|Lapis-lazuli dagger exhumed at Ur|
I've only made it to page 134 in the first volume. The 11-volume series has about 10,000 pages, so I'm just over one percent through it.
I had to stop reading and go to the Internet when I read Durant's description of Sumarian artifacts. This is the oldest civilization that we know of, dating to about 4,000 B.C. He describes the Sumarians as terrible potters but good goldsmiths and mentions some of these elaborate artifacts. "Best of all is the gold sheath and lapis-lazuli dagger exumed at Ur," which he said touches on perfection. His footnote says that this artifact is in the Iraq Museum in Baghdad.
Of course, I had to rush to the Internet to see if the dagger was one of the items looted after the fall of Saddam Hussein. The failure of our military to secure this museum quickly is inexcusable. As best I can tell, the dagger remains in the museum. But many priceless Sumarian artifacts were stolen or simply destroyed. These are the oldest man-made artifacts in the world and they aren't making any more.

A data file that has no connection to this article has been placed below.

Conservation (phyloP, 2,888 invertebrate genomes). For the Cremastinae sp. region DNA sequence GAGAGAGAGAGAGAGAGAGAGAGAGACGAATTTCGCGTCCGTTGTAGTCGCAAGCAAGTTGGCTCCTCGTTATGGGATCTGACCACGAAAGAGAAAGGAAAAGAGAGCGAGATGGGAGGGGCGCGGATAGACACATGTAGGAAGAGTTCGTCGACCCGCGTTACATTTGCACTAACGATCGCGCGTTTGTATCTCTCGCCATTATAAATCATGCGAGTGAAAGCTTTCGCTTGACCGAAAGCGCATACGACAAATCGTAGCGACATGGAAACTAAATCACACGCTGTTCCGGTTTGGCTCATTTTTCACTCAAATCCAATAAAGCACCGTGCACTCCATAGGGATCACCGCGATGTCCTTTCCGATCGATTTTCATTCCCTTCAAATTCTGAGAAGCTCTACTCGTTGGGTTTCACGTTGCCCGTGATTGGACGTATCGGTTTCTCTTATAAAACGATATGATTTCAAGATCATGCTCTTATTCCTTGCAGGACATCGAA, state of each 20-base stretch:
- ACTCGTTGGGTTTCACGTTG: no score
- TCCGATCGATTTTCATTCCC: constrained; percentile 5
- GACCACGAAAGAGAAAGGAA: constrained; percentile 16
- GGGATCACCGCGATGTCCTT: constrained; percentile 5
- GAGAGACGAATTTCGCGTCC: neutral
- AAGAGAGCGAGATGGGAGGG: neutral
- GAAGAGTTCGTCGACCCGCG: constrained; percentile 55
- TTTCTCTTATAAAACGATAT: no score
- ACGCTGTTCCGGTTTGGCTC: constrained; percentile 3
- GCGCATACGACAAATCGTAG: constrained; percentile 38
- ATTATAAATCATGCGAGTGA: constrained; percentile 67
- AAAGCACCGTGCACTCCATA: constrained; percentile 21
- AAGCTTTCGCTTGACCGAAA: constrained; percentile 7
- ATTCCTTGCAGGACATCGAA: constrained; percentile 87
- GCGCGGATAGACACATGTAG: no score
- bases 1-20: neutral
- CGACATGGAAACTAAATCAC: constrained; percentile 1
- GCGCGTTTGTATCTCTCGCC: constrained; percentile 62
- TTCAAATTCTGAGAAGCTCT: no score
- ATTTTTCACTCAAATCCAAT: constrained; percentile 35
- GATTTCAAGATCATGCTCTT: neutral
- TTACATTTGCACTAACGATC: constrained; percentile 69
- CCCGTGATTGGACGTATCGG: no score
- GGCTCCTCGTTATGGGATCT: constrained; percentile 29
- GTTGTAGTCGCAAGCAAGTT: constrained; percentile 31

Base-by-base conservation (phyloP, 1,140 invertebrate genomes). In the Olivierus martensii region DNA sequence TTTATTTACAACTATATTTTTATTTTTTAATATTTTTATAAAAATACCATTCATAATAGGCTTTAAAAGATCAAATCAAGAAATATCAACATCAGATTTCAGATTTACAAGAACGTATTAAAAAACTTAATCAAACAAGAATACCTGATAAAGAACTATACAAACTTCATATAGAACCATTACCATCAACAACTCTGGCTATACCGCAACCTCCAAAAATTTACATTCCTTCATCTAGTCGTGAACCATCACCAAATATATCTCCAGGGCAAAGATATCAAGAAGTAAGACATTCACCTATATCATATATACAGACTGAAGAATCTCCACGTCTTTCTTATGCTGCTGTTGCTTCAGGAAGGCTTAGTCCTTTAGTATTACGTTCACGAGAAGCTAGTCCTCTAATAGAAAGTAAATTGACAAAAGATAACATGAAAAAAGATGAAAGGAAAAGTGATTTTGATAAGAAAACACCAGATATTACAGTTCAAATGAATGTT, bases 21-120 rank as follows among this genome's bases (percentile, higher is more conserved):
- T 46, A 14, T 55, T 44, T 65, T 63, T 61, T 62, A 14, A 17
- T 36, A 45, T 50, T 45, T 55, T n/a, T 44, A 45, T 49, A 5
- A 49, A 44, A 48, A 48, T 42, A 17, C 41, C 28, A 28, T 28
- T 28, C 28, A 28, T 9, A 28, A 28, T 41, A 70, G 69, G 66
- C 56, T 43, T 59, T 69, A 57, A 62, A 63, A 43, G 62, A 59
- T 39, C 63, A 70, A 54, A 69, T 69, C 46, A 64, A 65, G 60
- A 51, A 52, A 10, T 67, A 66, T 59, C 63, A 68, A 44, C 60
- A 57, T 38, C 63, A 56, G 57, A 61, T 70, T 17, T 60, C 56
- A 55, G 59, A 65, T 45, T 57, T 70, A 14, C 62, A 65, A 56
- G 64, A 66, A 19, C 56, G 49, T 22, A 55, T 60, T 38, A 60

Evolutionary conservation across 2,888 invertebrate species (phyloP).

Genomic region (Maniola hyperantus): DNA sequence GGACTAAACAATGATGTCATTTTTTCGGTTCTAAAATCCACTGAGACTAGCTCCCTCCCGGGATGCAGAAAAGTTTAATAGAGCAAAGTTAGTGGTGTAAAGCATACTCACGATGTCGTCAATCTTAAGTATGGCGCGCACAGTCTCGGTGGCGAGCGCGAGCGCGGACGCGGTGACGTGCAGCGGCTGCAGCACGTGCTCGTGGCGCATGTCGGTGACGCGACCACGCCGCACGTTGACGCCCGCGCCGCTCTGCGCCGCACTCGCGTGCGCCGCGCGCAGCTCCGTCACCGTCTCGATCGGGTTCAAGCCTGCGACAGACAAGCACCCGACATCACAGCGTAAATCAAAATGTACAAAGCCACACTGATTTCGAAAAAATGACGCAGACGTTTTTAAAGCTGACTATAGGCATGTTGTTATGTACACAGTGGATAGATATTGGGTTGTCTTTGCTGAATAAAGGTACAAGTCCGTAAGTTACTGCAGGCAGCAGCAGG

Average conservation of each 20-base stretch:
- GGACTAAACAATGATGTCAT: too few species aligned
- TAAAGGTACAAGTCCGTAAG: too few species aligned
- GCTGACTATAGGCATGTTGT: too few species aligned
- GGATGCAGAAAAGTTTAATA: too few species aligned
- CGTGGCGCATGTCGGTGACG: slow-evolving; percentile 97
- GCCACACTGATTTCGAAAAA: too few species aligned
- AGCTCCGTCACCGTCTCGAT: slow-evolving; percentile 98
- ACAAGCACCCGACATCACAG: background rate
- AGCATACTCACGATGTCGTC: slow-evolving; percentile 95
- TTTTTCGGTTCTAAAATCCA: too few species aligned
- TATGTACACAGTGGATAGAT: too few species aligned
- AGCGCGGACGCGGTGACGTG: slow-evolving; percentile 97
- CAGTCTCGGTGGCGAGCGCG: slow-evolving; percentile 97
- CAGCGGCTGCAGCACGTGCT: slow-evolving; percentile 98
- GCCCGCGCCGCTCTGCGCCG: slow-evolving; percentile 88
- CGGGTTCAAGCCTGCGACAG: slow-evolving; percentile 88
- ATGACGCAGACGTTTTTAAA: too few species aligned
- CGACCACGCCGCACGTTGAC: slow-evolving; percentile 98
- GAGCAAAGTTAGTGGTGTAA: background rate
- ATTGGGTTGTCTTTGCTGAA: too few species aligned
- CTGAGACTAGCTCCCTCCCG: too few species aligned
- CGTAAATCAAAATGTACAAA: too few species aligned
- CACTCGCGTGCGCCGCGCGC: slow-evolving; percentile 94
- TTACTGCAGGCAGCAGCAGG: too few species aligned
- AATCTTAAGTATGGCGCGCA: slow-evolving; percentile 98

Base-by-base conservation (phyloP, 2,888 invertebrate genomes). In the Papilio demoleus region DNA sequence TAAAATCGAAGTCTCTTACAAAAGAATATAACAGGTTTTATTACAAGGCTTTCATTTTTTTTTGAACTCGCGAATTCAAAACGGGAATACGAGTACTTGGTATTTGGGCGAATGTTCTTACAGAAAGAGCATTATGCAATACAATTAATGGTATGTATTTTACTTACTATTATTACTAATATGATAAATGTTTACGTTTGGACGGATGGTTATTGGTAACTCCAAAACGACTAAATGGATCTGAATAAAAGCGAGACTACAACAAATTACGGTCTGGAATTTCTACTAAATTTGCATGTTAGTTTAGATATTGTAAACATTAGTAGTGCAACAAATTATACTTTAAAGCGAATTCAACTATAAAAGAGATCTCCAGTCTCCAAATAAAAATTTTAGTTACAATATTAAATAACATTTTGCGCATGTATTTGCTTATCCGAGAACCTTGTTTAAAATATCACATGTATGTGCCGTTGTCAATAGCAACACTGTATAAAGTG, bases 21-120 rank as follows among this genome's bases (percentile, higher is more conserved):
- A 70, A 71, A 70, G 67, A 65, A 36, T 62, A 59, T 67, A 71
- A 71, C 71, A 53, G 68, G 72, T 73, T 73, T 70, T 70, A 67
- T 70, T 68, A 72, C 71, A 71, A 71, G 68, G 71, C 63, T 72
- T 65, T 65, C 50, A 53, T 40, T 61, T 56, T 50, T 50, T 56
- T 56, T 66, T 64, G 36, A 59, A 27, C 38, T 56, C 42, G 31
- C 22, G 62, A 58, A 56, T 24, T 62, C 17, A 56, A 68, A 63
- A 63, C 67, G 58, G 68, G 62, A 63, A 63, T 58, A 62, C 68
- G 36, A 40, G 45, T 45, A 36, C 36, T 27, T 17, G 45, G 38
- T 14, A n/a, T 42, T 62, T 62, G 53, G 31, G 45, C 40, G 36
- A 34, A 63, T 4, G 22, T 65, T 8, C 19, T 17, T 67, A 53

So the dagger apparently survives. I can go on with my reading, three or four pages at a time.
It's the nature of Internet searches that one will discover facts tangental to one's original search. The excavations at Ur took place at the start of the 20th century and eventually stalled. The ancient city is only 20 percent excavated, and current excavation activity is limited.
I found a webpage filled with photos of the artifacts exhumed from the royal tombs of Ur. The website is worth a visit. As you look at these items, remember that they come from the oldest civilization that we know of. Pretty amazing.